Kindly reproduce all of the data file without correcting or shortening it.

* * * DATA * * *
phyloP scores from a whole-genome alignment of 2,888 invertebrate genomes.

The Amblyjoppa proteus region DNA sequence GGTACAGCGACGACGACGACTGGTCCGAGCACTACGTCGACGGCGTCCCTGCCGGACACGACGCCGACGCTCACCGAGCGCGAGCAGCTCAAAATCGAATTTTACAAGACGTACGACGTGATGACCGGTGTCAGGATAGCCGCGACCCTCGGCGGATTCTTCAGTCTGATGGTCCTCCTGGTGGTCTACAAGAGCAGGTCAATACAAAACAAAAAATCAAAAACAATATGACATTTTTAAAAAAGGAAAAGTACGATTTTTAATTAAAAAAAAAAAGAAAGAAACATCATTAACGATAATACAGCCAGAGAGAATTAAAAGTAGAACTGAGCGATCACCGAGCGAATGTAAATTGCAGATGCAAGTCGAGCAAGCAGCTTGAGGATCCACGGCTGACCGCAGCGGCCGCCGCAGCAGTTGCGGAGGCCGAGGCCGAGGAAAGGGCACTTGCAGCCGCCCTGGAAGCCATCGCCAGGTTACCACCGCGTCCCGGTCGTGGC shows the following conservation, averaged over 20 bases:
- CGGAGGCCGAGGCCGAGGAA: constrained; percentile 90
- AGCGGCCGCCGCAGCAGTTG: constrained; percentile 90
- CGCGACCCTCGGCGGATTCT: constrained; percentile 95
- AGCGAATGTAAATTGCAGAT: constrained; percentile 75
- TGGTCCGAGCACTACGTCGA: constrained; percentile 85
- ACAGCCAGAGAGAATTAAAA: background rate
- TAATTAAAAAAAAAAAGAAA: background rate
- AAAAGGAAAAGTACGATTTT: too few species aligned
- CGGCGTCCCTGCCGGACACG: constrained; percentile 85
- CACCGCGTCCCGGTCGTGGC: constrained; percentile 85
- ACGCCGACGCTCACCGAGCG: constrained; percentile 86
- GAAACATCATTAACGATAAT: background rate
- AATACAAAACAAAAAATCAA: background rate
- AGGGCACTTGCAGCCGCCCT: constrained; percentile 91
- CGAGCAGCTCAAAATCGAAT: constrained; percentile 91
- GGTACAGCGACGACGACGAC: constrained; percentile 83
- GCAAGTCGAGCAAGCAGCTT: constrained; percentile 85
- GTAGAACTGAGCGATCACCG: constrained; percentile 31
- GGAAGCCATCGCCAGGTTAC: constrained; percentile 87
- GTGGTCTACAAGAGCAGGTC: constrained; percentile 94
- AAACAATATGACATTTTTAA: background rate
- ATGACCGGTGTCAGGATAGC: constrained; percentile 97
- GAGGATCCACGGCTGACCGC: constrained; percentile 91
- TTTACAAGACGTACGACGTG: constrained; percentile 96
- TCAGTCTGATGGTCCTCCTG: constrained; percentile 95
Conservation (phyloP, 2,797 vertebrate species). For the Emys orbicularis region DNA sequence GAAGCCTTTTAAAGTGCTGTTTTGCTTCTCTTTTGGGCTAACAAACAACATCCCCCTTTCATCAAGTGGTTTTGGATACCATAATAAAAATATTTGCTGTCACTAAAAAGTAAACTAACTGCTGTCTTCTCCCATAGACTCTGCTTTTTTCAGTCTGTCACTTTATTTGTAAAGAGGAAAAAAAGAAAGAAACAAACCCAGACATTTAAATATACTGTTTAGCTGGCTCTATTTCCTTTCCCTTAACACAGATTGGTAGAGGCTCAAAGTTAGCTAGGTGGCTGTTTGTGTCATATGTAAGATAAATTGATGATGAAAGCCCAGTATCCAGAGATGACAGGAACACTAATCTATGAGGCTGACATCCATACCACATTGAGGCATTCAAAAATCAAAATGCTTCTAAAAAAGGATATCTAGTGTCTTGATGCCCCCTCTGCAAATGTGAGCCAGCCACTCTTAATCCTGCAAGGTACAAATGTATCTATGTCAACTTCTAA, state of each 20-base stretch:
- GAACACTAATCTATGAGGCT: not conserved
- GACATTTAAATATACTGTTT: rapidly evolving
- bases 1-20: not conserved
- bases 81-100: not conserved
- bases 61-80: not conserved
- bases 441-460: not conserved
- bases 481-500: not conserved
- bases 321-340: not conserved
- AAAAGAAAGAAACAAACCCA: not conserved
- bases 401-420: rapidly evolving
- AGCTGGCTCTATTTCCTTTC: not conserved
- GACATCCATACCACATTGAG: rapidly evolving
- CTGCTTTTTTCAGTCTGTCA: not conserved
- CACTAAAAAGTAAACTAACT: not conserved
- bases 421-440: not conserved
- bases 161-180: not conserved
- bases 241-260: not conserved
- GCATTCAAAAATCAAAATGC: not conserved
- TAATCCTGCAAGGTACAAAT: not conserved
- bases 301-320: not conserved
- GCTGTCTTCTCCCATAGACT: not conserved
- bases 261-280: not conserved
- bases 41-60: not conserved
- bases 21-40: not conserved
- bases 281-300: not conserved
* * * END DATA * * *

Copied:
phyloP scores from a whole-genome alignment of 2,888 invertebrate genomes.

The Amblyjoppa proteus region DNA sequence GGTACAGCGACGACGACGACTGGTCCGAGCACTACGTCGACGGCGTCCCTGCCGGACACGACGCCGACGCTCACCGAGCGCGAGCAGCTCAAAATCGAATTTTACAAGACGTACGACGTGATGACCGGTGTCAGGATAGCCGCGACCCTCGGCGGATTCTTCAGTCTGATGGTCCTCCTGGTGGTCTACAAGAGCAGGTCAATACAAAACAAAAAATCAAAAACAATATGACATTTTTAAAAAAGGAAAAGTACGATTTTTAATTAAAAAAAAAAAGAAAGAAACATCATTAACGATAATACAGCCAGAGAGAATTAAAAGTAGAACTGAGCGATCACCGAGCGAATGTAAATTGCAGATGCAAGTCGAGCAAGCAGCTTGAGGATCCACGGCTGACCGCAGCGGCCGCCGCAGCAGTTGCGGAGGCCGAGGCCGAGGAAAGGGCACTTGCAGCCGCCCTGGAAGCCATCGCCAGGTTACCACCGCGTCCCGGTCGTGGC shows the following conservation, averaged over 20 bases:
- CGGAGGCCGAGGCCGAGGAA: constrained; percentile 90
- AGCGGCCGCCGCAGCAGTTG: constrained; percentile 90
- CGCGACCCTCGGCGGATTCT: constrained; percentile 95
- AGCGAATGTAAATTGCAGAT: constrained; percentile 75
- TGGTCCGAGCACTACGTCGA: constrained; percentile 85
- ACAGCCAGAGAGAATTAAAA: background rate
- TAATTAAAAAAAAAAAGAAA: background rate
- AAAAGGAAAAGTACGATTTT: too few species aligned
- CGGCGTCCCTGCCGGACACG: constrained; percentile 85
- CACCGCGTCCCGGTCGTGGC: constrained; percentile 85
- ACGCCGACGCTCACCGAGCG: constrained; percentile 86
- GAAACATCATTAACGATAAT: background rate
- AATACAAAACAAAAAATCAA: background rate
- AGGGCACTTGCAGCCGCCCT: constrained; percentile 91
- CGAGCAGCTCAAAATCGAAT: constrained; percentile 91
- GGTACAGCGACGACGACGAC: constrained; percentile 83
- GCAAGTCGAGCAAGCAGCTT: constrained; percentile 85
- GTAGAACTGAGCGATCACCG: constrained; percentile 31
- GGAAGCCATCGCCAGGTTAC: constrained; percentile 87
- GTGGTCTACAAGAGCAGGTC: constrained; percentile 94
- AAACAATATGACATTTTTAA: background rate
- ATGACCGGTGTCAGGATAGC: constrained; percentile 97
- GAGGATCCACGGCTGACCGC: constrained; percentile 91
- TTTACAAGACGTACGACGTG: constrained; percentile 96
- TCAGTCTGATGGTCCTCCTG: constrained; percentile 95
Conservation (phyloP, 2,797 vertebrate species). For the Emys orbicularis region DNA sequence GAAGCCTTTTAAAGTGCTGTTTTGCTTCTCTTTTGGGCTAACAAACAACATCCCCCTTTCATCAAGTGGTTTTGGATACCATAATAAAAATATTTGCTGTCACTAAAAAGTAAACTAACTGCTGTCTTCTCCCATAGACTCTGCTTTTTTCAGTCTGTCACTTTATTTGTAAAGAGGAAAAAAAGAAAGAAACAAACCCAGACATTTAAATATACTGTTTAGCTGGCTCTATTTCCTTTCCCTTAACACAGATTGGTAGAGGCTCAAAGTTAGCTAGGTGGCTGTTTGTGTCATATGTAAGATAAATTGATGATGAAAGCCCAGTATCCAGAGATGACAGGAACACTAATCTATGAGGCTGACATCCATACCACATTGAGGCATTCAAAAATCAAAATGCTTCTAAAAAAGGATATCTAGTGTCTTGATGCCCCCTCTGCAAATGTGAGCCAGCCACTCTTAATCCTGCAAGGTACAAATGTATCTATGTCAACTTCTAA, state of each 20-base stretch:
- GAACACTAATCTATGAGGCT: not conserved
- GACATTTAAATATACTGTTT: rapidly evolving
- bases 1-20: not conserved
- bases 81-100: not conserved
- bases 61-80: not conserved
- bases 441-460: not conserved
- bases 481-500: not conserved
- bases 321-340: not conserved
- AAAAGAAAGAAACAAACCCA: not conserved
- bases 401-420: rapidly evolving
- AGCTGGCTCTATTTCCTTTC: not conserved
- GACATCCATACCACATTGAG: rapidly evolving
- CTGCTTTTTTCAGTCTGTCA: not conserved
- CACTAAAAAGTAAACTAACT: not conserved
- bases 421-440: not conserved
- bases 161-180: not conserved
- bases 241-260: not conserved
- GCATTCAAAAATCAAAATGC: not conserved
- TAATCCTGCAAGGTACAAAT: not conserved
- bases 301-320: not conserved
- GCTGTCTTCTCCCATAGACT: not conserved
- bases 261-280: not conserved
- bases 41-60: not conserved
- bases 21-40: not conserved
- bases 281-300: not conserved